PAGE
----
## The slow car chase

This week’s Fiddler is a problem about probability and a slow car chase!

You and your pursuer are stopped at traffic lights one block away from each other, as shown below. For both cars, it takes 1 minute to get to each subsequent light, and there is a 50-50 chance any light will be red upon arrival (independent of what happened previously). If a light is red, you must wait one minute before it turns green. What is the probability you will make it to the city limits without being caught by your pursuer?

Extra Credit
In the same scenario as before, imagine there are infinitely many lights. On average, how many minutes will it be until you are ultimately caught?

My solution:
[Show Solution]

## Pinball probability

This week’s Fiddler is a challenging probability question.

You’re playing a game of pinball that includes four lanes, each of which is initially unlit. Every time you flip the pinball, it passes through exactly one of the four lanes (chosen at random) and toggles that lane’s state. So if that lane is unlit, it becomes lit after the ball passes through. But if the lane is lit, it becomes unlit after the ball passes through. On average, how many times will you have to flip the pinball until all four lanes are lit?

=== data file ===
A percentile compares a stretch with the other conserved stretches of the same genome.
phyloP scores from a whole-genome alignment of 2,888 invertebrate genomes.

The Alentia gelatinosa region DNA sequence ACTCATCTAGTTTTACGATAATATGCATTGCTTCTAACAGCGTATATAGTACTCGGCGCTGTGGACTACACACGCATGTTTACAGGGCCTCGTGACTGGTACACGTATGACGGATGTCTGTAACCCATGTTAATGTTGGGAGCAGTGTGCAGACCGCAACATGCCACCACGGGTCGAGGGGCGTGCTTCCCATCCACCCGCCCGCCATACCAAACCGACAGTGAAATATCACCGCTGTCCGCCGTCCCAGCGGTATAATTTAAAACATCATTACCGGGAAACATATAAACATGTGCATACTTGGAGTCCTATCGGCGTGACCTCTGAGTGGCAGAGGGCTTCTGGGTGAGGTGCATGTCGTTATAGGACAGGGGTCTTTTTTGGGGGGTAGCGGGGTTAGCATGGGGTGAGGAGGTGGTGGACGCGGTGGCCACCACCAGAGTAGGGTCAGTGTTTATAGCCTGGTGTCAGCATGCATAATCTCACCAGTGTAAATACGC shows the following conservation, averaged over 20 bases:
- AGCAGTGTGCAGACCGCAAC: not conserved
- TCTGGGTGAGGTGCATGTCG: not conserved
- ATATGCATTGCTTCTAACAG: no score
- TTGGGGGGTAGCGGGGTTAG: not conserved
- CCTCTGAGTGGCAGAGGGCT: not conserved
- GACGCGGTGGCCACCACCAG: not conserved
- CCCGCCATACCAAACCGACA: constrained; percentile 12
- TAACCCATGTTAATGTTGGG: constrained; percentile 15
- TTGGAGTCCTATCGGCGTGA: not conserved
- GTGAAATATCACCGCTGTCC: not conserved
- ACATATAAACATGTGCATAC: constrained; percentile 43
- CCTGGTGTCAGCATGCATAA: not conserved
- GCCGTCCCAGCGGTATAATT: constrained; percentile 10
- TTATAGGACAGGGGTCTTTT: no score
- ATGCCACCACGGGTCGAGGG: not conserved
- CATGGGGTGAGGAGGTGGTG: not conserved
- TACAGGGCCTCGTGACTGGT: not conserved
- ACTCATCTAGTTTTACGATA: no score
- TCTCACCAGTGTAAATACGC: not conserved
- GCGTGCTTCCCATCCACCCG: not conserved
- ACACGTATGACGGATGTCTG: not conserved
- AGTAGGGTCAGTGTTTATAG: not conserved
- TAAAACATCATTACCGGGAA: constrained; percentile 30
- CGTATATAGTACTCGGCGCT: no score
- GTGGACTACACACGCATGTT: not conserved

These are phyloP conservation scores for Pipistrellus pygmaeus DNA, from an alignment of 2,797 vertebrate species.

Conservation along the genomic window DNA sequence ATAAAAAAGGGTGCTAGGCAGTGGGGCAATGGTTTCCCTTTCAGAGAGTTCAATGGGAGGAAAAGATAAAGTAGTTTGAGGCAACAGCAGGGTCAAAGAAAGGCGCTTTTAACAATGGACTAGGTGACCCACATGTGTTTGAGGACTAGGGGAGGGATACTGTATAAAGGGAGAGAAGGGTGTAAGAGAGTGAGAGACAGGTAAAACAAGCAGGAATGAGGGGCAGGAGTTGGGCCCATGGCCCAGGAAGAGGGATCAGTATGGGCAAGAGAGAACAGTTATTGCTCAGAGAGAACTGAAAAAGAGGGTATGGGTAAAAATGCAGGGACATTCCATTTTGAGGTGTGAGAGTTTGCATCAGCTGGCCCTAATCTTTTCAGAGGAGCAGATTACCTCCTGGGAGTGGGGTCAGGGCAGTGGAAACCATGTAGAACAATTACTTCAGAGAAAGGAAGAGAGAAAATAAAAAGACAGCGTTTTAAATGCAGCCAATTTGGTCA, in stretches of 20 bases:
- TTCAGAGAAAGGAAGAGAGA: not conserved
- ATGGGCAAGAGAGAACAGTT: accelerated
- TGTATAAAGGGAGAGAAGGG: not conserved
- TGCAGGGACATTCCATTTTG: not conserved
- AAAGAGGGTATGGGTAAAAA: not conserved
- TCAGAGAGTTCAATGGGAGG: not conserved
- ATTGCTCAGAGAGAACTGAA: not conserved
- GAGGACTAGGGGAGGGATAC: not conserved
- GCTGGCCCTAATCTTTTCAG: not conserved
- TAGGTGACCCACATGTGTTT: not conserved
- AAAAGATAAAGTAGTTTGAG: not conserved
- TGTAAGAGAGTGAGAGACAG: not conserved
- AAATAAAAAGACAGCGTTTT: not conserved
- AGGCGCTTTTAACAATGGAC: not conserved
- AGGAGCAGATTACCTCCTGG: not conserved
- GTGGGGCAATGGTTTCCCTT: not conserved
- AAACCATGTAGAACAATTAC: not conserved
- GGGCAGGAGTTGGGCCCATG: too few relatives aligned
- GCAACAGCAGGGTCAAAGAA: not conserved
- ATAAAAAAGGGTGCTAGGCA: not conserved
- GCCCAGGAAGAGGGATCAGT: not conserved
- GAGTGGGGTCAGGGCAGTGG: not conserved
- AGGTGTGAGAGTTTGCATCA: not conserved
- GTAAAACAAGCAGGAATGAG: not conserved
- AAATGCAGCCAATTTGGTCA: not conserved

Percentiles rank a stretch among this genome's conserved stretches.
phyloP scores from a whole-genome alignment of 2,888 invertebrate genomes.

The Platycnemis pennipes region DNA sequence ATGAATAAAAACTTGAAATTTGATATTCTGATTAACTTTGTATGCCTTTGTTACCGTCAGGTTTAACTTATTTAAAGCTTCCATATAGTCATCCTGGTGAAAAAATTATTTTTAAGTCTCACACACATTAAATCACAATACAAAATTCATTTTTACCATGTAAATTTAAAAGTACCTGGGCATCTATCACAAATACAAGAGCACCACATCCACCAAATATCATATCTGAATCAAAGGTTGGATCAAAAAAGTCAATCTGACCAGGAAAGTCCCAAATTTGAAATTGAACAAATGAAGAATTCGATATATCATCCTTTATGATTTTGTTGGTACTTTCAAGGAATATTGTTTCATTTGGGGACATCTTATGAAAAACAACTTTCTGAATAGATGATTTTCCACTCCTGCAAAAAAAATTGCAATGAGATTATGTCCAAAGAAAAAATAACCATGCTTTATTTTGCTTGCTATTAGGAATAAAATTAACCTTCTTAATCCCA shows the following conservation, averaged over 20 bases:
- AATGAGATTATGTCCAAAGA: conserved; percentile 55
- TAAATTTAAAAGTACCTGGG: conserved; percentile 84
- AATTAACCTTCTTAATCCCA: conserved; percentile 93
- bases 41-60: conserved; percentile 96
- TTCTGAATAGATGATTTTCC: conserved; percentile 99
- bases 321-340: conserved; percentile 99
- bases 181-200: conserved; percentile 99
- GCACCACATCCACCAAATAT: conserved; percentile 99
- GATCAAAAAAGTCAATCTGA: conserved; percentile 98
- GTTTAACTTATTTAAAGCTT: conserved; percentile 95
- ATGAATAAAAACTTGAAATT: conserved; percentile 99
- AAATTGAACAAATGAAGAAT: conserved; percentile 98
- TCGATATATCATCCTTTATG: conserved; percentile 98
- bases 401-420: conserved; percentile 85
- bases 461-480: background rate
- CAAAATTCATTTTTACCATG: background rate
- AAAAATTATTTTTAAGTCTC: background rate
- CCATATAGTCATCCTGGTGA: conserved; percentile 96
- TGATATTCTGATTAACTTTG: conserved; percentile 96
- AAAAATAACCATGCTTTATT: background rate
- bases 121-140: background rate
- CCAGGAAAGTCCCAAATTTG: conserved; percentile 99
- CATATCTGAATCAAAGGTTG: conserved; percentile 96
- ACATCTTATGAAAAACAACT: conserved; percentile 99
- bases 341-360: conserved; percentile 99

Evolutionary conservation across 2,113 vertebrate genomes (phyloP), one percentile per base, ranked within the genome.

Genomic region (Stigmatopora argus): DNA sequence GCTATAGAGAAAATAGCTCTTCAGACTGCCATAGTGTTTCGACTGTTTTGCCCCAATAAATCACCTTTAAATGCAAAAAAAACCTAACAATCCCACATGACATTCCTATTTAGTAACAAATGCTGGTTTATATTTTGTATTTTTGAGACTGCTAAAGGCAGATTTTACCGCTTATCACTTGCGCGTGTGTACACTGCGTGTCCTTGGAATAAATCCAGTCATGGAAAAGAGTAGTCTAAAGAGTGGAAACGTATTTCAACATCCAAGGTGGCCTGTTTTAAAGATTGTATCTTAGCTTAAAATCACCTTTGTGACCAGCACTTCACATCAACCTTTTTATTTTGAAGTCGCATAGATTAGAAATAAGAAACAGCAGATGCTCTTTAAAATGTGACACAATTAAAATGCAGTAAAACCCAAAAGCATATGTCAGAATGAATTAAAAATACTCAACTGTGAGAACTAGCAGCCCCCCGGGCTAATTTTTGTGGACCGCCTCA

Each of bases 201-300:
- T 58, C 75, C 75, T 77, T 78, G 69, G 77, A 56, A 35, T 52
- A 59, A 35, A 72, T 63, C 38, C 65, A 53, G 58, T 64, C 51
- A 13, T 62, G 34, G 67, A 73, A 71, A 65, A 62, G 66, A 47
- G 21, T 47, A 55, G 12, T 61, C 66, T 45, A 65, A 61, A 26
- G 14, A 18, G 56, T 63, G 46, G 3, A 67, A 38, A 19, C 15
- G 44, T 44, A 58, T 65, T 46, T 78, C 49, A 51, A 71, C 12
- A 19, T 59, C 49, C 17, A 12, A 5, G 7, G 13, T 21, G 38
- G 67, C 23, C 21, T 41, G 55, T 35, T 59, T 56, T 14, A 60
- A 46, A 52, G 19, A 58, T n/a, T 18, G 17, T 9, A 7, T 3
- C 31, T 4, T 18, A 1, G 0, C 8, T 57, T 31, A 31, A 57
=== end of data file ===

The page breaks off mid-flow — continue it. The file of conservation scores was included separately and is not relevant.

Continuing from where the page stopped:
Extra credit: Instead of four lanes, now suppose your pinball game has $n$ lanes. And let’s say that $E(n)$ represents the average number of pinball flips it takes until all $n$ lanes are lit up. Now, each time you increase the number of lanes by one, you find that it takes you approximately twice as long to light up all the lanes. In other words, $E(n+1)$ seems to be about double $E(n)$. But upon closer examination, you find that it’s not quite double. Moreover, there’s a particular value of $n$ where the ratio $E(n+1)/E(n)$ is at a minimum. What is this value of $n$?

My solution:
[Show Solution]

## The weaving loom problem

This week’s Fiddler is a classic problem.

A weaving loom consists of equally spaced hooks along the x and y axes. A string connects the farthest hook on the x-axis to the nearest hook on the y-axis, and continues back and forth between the axes, always taking up the next available hook. This leads to a picture that looks like this:

As the number of hooks goes to infinity, what does the shape trace out?

Extra credit: If four looms are rotated and superimposed as shown below, what is the area of the white region in the middle?

My solution:
[Show Solution]

## Betting on football with future knowledge

This week’s Fiddler is a football-themed puzzle with a twist: you can see the future! Sort of.

My solution:
[Show Solution]

## Möbius prism

This week’s Fiddler is a problem about a multi-sided Möbius prism:

Consider an three-dimensional prism whose bases are regular N-gons. I twist it and stretch it into a loop, before finally connecting the two bases. Suppose that my twist is by a random angle, such that the two bases are aligned when they are coonected. Among all whole number values of N less than or equal to 1,000, for which value of N will a randomly twisted regular N-gon prism have the most distinct faces, on average?

My solution:
[Show Solution]